Gift-giving becomes a drag when we let expectations control the process.
- others expectations
- our perception of others expectations
- our expectations of how we want to be perceived
- our expectations of how we think things should be
- expectations based on traditions – how things have just always been done
If we’ve never stopped to examine these expectations and evaluate their validity, we will most likely eventually find ourselves in a less-than-satisfying situation at some point.
At the risk of sounding like a broken record, we’re all about intentional choices – no living by default, and that certainly extends to the area of gift-giving.
Somewhere along the way, the focus shifted from giving, to the gifts.
We explore this line of thought a bit in the video below, along with several methods of gift-giving that we enjoy as a family.
We don’t want to get caught up in the “it’s the time of year to shower people with stuff” contest.
And yet, we also don’t want to take on the spirit of Grinch-ness.
In pondering the act of giving, I feel that there’s an art to it that is easy to lose in the shuffle.
When we give someone something just to give them something, to check it off our list, there’s no joy in it. It feels empty because it is empty.
I am challenging us to consider our gift list this year through this lens.
- be fun (done with a happy heart ” /> )
- be meaningful/useful to the recipient
- cost you something (in other words, include part of yourself, which almost always means time/sacrifice and thought)
If you’ve been going through the motions, maybe you want to rethink who is on your gift list. Maybe you want to rethink the way you approach gifting so that you can include several, if not all of these aspects.
Here are 5 family Christmas gift exchange ideas that our family enjoys.
1. White Elephant
Fun - 5 | Meaningful/Useful - 1 | Difficulty Level - 2
This is usually much higher on the fun scale than the meaningful one, but memories might be the most meaningful of all
I don’t think most White Elephants are supposed to work like this, but we’ve had a lot of fun over the years with my extended family using the gift exchange as a chance to get rid of something we don’t want anymore.
It became almost a contest to see who could bring the lamest gift. Well, my dad thought it was a contest anyway. One year he boxed up some weights (with no bar) and underwear that didn’t fit him anymore or something.
With White Elephant there’s a pile of gifts that everyone brought. You draw numbers (or use another order system, like age) and as each person goes they have the choice to test their luck with a new gift or steal any of the gifts that are already open. If someone’s gift is stolen they get to pick a new gift or steal another.
This has always been one of my favorite traditions for bigger holiday events.
2. Name Draw/Secret Santa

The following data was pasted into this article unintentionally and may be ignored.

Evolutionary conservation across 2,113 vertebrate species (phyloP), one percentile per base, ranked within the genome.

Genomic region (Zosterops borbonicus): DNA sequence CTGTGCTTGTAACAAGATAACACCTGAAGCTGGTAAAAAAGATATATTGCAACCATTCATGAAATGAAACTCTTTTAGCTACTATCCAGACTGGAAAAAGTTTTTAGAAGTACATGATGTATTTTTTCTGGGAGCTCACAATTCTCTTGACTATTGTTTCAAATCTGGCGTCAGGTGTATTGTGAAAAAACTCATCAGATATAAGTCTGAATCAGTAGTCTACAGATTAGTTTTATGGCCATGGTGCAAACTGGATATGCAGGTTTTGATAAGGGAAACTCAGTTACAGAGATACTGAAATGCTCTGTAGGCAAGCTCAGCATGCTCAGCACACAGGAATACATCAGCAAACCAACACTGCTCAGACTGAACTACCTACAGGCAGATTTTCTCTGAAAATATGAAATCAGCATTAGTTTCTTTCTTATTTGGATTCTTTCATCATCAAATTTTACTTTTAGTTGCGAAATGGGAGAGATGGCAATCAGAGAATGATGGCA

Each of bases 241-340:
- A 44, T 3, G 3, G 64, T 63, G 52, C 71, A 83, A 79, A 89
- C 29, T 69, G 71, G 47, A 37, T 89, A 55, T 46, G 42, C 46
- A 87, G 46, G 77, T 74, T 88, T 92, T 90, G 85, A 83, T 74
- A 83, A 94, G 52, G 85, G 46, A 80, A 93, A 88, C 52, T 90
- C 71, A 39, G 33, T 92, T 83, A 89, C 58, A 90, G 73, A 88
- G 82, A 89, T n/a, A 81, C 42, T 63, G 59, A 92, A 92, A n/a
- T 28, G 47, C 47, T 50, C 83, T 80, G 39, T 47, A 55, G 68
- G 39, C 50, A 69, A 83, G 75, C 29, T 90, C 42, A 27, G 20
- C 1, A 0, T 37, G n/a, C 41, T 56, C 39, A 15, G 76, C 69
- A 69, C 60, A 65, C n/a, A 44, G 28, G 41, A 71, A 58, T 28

Fun - 4 | Meaningful/Useful - 3 | Difficulty Level - 3
Drawing names is such an easy way to simplify giving, but it’s a million times simpler when you use something more sophisticated than a baseball cap. Check out some of these options and see if they don’t make you want to draw names this year just so you can try them out!
Elfster – what a great name! Beautiful site, lots of great features.
DrawNames – this was recommended by a friend, and it looks good too.
3. Stocking Stuffers
Fun - 3 | Meaningful/Useful - 3 | Difficulty Level - 3
There’s really no reason you couldn’t just stick to stocking-type gifts if you wanted to – like everyone bring one small stocking stuffer for each person.
My parents do this for us kids every year since we’ve been adults, and it’s become a tradition that we really enjoy. They give us practical little items that we’ll use, not trinkets that clutter up our homes.
It’s fun to go out and find gifts like this, and you could even make it a fun group activity with a dollar limit.
Fun - 3 | Meaningful/Useful - 5 | Difficulty Level - 1
This is probably my second favorite way to get “want” gifts.
I say second favorite because I feel guilty making people pick something from my list, and also because I feel like it forces them to spend a certain amount. That can be circumvented by everyone deciding on a dollar amount together before creating their wishlists.
This is definitely a more favorable option for me in situations where everyone gets everyone a gift…
I’m a big fan of the Amazon Universal Wishlist because you can get almost anything on Amazon, but you can still add stuff from anywhere online to your Amazon list. Plus, the free shipping is something we use all the time.
Fun - 1 | Meaningful/Useful - 5 | Difficulty Level - 1
This is hands down our favorite kind of gift, as long as it’s open-ended and not to an obscure place. We LOVE being able to pick out our own stuff and see how far we can make the money go – which can be farther after the holiday season!
Sure, it feels less personal (stay tuned for a post about cool/meaningful ways to give cash/cards, though!), but for us it’s actually the most personal because we’re picky, ha!
This one is really high on the useful scale!
BONUS: There’s one other gift policy that I really rather like, and we may end up adopting with our children: “Something to wear, something to read, something you want, something you need.”
I love the idea of a little rhyme simplifying the giving process!